We received this news update from leaders of the Tule Lake Committee, which has filed suit to stop construction of a massive 8-foot high, 3-mile fence around the local airport that will cut off public access to the Tule Lake site.
“Besides being utterly unnecessary in such a desolate place, such a fence would desecrate the physical and spiritual aspects of Tule Lake, which has great historical and personal importance to me and many others,” says filmmaker and therapist Satsuki Ina in her petition on Change.org.
The Herald and News of Klamath Falls, Oregon, recently reported on a March 19 meeting on National Park Service planning for the overall site. In discussing what it calls the” knotty lawsuit,” the article quotes locals who support the fence without getting comment from Japanese American opponents.
Here, then, is the comment from fence opponents:
NEWS UPDATE: Thank you for your support of our action to stop the fence at Tule Lake.
We maintain that this $3.5 million dollar plan to erect a massive 3-mile long, 8-foot high perimeter fence around the Tulelake Airport, accompanied by a dozen related projects, will cause destruction to Tule Lake’s historic fabric and close most of the site to future visitation.
In American history, the Tule Lake concentration camp was the site of devastating offenses to our Constitution, the rule of law, and the right of due process. It is a place of mourning, a place where thousands of lives were destroyed. Rather than helping to heal the wounds of the wartime injustice, the proposed Tulelake airport expansion on this historic site continues to send an unfortunate message of exclusion.
Under California law, Modoc County’s plan to extend an expiring 40-year land lease for another 30 years requires environmental review because Tule Lake is a California Historic Landmark. Attorneys for Modoc County believed they could waive compliance, leaving the Tule Lake Committee little recourse to filing a Writ of Mandamus so the courts could decide.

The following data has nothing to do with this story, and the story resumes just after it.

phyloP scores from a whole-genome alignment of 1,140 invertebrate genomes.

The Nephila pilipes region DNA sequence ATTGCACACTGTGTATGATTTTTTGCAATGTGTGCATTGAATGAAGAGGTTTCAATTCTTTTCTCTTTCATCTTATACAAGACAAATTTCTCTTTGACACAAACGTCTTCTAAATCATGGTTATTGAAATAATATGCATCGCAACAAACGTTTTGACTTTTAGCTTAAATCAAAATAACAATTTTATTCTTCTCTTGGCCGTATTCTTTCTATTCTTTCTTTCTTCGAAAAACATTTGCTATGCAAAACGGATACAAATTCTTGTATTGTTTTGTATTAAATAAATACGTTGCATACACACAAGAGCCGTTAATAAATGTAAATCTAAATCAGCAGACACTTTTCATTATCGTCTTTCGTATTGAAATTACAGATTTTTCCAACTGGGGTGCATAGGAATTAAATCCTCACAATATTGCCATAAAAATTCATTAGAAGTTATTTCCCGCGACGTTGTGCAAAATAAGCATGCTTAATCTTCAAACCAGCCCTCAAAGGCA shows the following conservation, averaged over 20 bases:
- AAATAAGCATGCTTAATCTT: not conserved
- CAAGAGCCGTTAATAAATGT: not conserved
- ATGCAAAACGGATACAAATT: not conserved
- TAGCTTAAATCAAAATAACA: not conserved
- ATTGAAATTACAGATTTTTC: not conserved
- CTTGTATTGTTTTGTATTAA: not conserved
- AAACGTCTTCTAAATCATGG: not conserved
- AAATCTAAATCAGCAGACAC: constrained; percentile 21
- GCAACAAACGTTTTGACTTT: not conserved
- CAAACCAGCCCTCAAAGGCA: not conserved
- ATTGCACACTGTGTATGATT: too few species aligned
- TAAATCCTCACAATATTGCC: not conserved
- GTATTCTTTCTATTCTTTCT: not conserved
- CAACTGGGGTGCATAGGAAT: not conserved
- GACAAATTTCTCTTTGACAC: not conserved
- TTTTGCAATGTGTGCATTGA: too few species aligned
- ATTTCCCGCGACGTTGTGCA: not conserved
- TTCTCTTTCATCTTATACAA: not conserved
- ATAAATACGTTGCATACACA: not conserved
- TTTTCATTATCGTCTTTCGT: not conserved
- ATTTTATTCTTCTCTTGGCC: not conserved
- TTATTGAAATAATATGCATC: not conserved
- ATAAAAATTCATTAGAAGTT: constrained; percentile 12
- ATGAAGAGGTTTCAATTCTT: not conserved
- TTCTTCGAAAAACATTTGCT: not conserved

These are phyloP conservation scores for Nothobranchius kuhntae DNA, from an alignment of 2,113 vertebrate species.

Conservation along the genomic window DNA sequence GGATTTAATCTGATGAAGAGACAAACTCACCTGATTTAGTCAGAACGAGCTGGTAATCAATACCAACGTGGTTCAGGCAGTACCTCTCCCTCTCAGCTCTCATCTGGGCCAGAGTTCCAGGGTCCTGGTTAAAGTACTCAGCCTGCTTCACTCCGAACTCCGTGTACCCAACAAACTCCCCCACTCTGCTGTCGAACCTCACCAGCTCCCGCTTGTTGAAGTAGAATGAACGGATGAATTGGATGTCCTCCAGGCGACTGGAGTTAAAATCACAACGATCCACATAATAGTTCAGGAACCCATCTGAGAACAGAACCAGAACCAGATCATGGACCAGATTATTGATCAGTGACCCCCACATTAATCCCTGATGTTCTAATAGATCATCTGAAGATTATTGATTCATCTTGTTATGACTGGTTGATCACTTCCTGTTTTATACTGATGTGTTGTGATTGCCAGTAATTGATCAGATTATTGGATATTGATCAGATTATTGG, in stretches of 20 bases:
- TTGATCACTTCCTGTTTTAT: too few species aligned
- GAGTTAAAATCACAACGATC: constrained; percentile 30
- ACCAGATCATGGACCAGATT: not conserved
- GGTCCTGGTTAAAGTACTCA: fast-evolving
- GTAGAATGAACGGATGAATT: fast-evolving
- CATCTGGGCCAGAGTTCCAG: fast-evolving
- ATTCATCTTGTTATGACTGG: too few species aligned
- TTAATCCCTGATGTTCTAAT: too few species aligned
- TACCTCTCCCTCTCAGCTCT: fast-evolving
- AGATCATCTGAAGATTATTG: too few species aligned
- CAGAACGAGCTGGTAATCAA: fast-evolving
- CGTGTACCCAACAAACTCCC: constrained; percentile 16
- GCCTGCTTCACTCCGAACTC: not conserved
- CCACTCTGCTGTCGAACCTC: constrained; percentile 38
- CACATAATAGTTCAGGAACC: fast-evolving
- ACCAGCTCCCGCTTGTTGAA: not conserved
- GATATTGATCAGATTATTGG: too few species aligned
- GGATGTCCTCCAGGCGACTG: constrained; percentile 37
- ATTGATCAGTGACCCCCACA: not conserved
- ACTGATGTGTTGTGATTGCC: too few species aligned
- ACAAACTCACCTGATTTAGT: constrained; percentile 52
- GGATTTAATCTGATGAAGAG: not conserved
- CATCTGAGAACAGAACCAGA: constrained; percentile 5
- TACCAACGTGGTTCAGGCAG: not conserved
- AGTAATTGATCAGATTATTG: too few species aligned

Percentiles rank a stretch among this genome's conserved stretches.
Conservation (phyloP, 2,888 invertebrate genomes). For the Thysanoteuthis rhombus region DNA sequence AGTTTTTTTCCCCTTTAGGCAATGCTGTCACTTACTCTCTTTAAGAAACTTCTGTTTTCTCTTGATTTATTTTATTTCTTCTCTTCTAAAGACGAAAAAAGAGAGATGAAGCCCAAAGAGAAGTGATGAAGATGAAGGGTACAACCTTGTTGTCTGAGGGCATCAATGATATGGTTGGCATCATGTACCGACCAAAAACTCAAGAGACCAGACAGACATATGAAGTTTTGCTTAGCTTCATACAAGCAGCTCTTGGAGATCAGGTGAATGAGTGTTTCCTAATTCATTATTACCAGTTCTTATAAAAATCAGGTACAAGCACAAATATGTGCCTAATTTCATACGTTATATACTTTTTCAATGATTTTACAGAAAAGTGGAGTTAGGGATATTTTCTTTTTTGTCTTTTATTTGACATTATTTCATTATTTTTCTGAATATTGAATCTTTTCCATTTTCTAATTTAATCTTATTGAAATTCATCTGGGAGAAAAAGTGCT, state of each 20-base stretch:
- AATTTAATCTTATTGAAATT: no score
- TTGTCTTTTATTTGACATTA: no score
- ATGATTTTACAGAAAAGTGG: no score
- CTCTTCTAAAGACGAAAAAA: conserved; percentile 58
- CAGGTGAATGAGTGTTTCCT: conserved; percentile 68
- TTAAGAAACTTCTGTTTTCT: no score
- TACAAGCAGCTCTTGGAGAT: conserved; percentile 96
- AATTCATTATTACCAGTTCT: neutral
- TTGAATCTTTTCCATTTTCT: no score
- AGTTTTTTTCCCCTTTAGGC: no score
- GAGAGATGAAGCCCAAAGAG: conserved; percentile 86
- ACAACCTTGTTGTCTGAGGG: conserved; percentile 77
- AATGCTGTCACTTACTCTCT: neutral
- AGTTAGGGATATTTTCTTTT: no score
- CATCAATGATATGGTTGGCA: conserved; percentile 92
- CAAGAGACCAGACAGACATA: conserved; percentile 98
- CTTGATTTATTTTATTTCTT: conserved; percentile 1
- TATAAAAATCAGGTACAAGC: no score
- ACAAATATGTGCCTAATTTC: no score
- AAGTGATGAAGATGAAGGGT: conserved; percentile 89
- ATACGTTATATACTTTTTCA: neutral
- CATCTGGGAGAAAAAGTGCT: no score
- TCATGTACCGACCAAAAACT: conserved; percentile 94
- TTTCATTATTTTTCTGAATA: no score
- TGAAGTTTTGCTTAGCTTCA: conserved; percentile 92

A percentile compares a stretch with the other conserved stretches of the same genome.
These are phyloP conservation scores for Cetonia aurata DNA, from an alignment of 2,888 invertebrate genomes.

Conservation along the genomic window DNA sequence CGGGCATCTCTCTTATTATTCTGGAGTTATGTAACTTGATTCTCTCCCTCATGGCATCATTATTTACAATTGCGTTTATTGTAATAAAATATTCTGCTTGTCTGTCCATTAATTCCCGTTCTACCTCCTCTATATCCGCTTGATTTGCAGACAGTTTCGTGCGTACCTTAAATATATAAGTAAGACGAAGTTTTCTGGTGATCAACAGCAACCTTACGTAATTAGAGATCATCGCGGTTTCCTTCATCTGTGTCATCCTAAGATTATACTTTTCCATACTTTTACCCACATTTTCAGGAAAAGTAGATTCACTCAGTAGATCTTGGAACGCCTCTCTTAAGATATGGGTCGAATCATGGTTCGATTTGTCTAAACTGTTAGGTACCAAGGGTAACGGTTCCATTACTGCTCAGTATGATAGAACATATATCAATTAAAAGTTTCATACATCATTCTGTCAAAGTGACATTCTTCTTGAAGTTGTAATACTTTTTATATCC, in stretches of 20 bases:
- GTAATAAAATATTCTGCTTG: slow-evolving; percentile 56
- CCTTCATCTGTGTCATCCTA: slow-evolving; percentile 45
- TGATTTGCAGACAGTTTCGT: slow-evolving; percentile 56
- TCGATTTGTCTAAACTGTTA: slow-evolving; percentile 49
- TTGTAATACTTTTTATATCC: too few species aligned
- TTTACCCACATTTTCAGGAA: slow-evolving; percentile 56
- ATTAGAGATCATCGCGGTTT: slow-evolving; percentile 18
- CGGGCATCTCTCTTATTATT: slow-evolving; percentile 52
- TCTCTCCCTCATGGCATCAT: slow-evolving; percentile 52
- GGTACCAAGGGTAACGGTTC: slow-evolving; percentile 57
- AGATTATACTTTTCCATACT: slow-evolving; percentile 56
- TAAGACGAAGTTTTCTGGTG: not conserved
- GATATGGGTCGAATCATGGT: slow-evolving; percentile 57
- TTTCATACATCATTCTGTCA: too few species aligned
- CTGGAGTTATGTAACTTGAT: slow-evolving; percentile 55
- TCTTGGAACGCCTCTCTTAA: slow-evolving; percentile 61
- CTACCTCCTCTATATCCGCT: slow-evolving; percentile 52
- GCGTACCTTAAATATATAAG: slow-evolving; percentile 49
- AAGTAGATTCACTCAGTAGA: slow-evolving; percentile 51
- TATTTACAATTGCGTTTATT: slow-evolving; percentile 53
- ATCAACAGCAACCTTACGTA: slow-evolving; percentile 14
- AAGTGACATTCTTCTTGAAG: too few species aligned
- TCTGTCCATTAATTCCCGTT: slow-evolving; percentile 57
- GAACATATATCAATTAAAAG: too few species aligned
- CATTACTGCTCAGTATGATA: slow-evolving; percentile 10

We are currently in pre-trial discussions. Parties to the lawsuit include Modoc County, the City of Tulelake, the Macy’s crop dusting business, and the Tule Lake Committee.
In the meantime, if you haven’t yet signed the petition to Stop the Fence at Tule Lake, please consider doing so now. You’ll be joining nearly 26,000 signatories, most of whom signed thanks to the support of actor/activist George Takei on the basis of this one single tweet:
— George Takei (@GeorgeTakei) August 7, 2013
Here also is Mr. Takei’s personal testimony on the petition:
When I was but a small child, my family and I were forced at gunpoint from our home in Los Angeles and spent years in two internment camps, first in the swamplands of Arkansas, and then at Tule Lake. I have spent my life ensuring that we never forget, and never repeat, these mistakes of the past. This fence would prevent any visitors to the grounds of the former internment camp, include the infamous stockade. It would be a body blow to our efforts to keep this critical piece of American history, however blighted, from fading from our collective memory.